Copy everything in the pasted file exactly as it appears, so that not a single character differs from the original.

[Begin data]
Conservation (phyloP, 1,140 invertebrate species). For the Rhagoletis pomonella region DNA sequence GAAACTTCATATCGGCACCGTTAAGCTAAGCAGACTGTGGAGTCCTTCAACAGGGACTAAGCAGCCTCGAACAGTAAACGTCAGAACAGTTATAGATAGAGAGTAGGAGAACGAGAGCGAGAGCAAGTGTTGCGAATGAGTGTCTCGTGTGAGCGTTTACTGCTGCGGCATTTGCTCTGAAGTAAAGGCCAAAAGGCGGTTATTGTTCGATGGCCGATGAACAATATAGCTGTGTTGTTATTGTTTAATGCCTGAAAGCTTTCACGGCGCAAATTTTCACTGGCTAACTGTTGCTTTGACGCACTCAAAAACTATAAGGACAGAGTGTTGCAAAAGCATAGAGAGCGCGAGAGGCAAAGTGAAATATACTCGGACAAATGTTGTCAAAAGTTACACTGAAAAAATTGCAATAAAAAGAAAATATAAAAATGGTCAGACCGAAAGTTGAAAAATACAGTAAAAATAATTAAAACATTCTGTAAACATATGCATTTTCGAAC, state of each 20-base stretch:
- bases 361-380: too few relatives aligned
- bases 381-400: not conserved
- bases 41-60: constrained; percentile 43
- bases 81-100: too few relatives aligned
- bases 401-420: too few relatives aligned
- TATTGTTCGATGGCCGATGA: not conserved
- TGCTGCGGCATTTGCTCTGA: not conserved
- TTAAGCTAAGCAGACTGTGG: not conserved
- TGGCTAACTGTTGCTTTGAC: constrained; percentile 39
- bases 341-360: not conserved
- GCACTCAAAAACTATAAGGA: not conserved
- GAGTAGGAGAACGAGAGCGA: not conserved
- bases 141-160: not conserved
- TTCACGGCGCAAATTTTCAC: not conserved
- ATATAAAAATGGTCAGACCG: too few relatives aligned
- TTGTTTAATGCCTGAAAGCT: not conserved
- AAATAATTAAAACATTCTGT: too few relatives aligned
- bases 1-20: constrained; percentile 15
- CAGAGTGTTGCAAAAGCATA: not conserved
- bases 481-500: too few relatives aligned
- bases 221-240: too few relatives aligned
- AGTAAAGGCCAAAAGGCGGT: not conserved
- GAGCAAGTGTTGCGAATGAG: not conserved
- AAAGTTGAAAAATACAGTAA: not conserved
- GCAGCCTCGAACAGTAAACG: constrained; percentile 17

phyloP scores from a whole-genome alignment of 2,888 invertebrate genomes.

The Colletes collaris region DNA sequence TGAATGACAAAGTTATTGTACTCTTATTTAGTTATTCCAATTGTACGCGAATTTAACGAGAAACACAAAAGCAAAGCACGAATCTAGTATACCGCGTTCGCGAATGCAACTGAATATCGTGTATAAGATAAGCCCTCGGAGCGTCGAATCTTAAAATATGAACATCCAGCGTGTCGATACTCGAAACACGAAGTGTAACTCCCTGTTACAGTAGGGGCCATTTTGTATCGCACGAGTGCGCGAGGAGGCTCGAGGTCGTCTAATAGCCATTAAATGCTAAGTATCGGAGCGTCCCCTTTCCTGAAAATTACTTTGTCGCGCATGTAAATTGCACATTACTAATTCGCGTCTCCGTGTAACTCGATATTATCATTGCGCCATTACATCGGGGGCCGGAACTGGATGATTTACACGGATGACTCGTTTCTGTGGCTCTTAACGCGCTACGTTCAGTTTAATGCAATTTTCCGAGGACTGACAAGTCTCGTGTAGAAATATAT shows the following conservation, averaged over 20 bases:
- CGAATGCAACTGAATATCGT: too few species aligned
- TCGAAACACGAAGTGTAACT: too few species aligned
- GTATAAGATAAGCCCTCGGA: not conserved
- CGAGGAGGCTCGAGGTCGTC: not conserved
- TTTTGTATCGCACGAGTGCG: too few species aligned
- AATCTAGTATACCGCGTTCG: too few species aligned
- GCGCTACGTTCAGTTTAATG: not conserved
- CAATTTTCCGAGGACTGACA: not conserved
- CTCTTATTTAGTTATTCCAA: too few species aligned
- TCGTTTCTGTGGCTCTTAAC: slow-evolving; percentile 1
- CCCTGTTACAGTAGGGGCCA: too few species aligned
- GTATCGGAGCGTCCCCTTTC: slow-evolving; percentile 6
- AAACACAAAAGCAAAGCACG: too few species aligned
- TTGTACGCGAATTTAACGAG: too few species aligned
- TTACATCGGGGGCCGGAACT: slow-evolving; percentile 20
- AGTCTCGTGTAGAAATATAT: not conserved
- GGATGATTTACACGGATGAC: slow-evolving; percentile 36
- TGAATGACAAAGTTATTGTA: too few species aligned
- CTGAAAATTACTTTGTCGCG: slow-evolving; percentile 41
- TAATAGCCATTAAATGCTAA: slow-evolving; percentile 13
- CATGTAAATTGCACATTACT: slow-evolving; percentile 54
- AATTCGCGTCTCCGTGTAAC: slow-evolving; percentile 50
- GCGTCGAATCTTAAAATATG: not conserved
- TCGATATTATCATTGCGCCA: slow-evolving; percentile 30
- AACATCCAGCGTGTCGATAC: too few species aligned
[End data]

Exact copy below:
Conservation (phyloP, 1,140 invertebrate species). For the Rhagoletis pomonella region DNA sequence GAAACTTCATATCGGCACCGTTAAGCTAAGCAGACTGTGGAGTCCTTCAACAGGGACTAAGCAGCCTCGAACAGTAAACGTCAGAACAGTTATAGATAGAGAGTAGGAGAACGAGAGCGAGAGCAAGTGTTGCGAATGAGTGTCTCGTGTGAGCGTTTACTGCTGCGGCATTTGCTCTGAAGTAAAGGCCAAAAGGCGGTTATTGTTCGATGGCCGATGAACAATATAGCTGTGTTGTTATTGTTTAATGCCTGAAAGCTTTCACGGCGCAAATTTTCACTGGCTAACTGTTGCTTTGACGCACTCAAAAACTATAAGGACAGAGTGTTGCAAAAGCATAGAGAGCGCGAGAGGCAAAGTGAAATATACTCGGACAAATGTTGTCAAAAGTTACACTGAAAAAATTGCAATAAAAAGAAAATATAAAAATGGTCAGACCGAAAGTTGAAAAATACAGTAAAAATAATTAAAACATTCTGTAAACATATGCATTTTCGAAC, state of each 20-base stretch:
- bases 361-380: too few relatives aligned
- bases 381-400: not conserved
- bases 41-60: constrained; percentile 43
- bases 81-100: too few relatives aligned
- bases 401-420: too few relatives aligned
- TATTGTTCGATGGCCGATGA: not conserved
- TGCTGCGGCATTTGCTCTGA: not conserved
- TTAAGCTAAGCAGACTGTGG: not conserved
- TGGCTAACTGTTGCTTTGAC: constrained; percentile 39
- bases 341-360: not conserved
- GCACTCAAAAACTATAAGGA: not conserved
- GAGTAGGAGAACGAGAGCGA: not conserved
- bases 141-160: not conserved
- TTCACGGCGCAAATTTTCAC: not conserved
- ATATAAAAATGGTCAGACCG: too few relatives aligned
- TTGTTTAATGCCTGAAAGCT: not conserved
- AAATAATTAAAACATTCTGT: too few relatives aligned
- bases 1-20: constrained; percentile 15
- CAGAGTGTTGCAAAAGCATA: not conserved
- bases 481-500: too few relatives aligned
- bases 221-240: too few relatives aligned
- AGTAAAGGCCAAAAGGCGGT: not conserved
- GAGCAAGTGTTGCGAATGAG: not conserved
- AAAGTTGAAAAATACAGTAA: not conserved
- GCAGCCTCGAACAGTAAACG: constrained; percentile 17

phyloP scores from a whole-genome alignment of 2,888 invertebrate genomes.

The Colletes collaris region DNA sequence TGAATGACAAAGTTATTGTACTCTTATTTAGTTATTCCAATTGTACGCGAATTTAACGAGAAACACAAAAGCAAAGCACGAATCTAGTATACCGCGTTCGCGAATGCAACTGAATATCGTGTATAAGATAAGCCCTCGGAGCGTCGAATCTTAAAATATGAACATCCAGCGTGTCGATACTCGAAACACGAAGTGTAACTCCCTGTTACAGTAGGGGCCATTTTGTATCGCACGAGTGCGCGAGGAGGCTCGAGGTCGTCTAATAGCCATTAAATGCTAAGTATCGGAGCGTCCCCTTTCCTGAAAATTACTTTGTCGCGCATGTAAATTGCACATTACTAATTCGCGTCTCCGTGTAACTCGATATTATCATTGCGCCATTACATCGGGGGCCGGAACTGGATGATTTACACGGATGACTCGTTTCTGTGGCTCTTAACGCGCTACGTTCAGTTTAATGCAATTTTCCGAGGACTGACAAGTCTCGTGTAGAAATATAT shows the following conservation, averaged over 20 bases:
- CGAATGCAACTGAATATCGT: too few species aligned
- TCGAAACACGAAGTGTAACT: too few species aligned
- GTATAAGATAAGCCCTCGGA: not conserved
- CGAGGAGGCTCGAGGTCGTC: not conserved
- TTTTGTATCGCACGAGTGCG: too few species aligned
- AATCTAGTATACCGCGTTCG: too few species aligned
- GCGCTACGTTCAGTTTAATG: not conserved
- CAATTTTCCGAGGACTGACA: not conserved
- CTCTTATTTAGTTATTCCAA: too few species aligned
- TCGTTTCTGTGGCTCTTAAC: slow-evolving; percentile 1
- CCCTGTTACAGTAGGGGCCA: too few species aligned
- GTATCGGAGCGTCCCCTTTC: slow-evolving; percentile 6
- AAACACAAAAGCAAAGCACG: too few species aligned
- TTGTACGCGAATTTAACGAG: too few species aligned
- TTACATCGGGGGCCGGAACT: slow-evolving; percentile 20
- AGTCTCGTGTAGAAATATAT: not conserved
- GGATGATTTACACGGATGAC: slow-evolving; percentile 36
- TGAATGACAAAGTTATTGTA: too few species aligned
- CTGAAAATTACTTTGTCGCG: slow-evolving; percentile 41
- TAATAGCCATTAAATGCTAA: slow-evolving; percentile 13
- CATGTAAATTGCACATTACT: slow-evolving; percentile 54
- AATTCGCGTCTCCGTGTAAC: slow-evolving; percentile 50
- GCGTCGAATCTTAAAATATG: not conserved
- TCGATATTATCATTGCGCCA: slow-evolving; percentile 30
- AACATCCAGCGTGTCGATAC: too few species aligned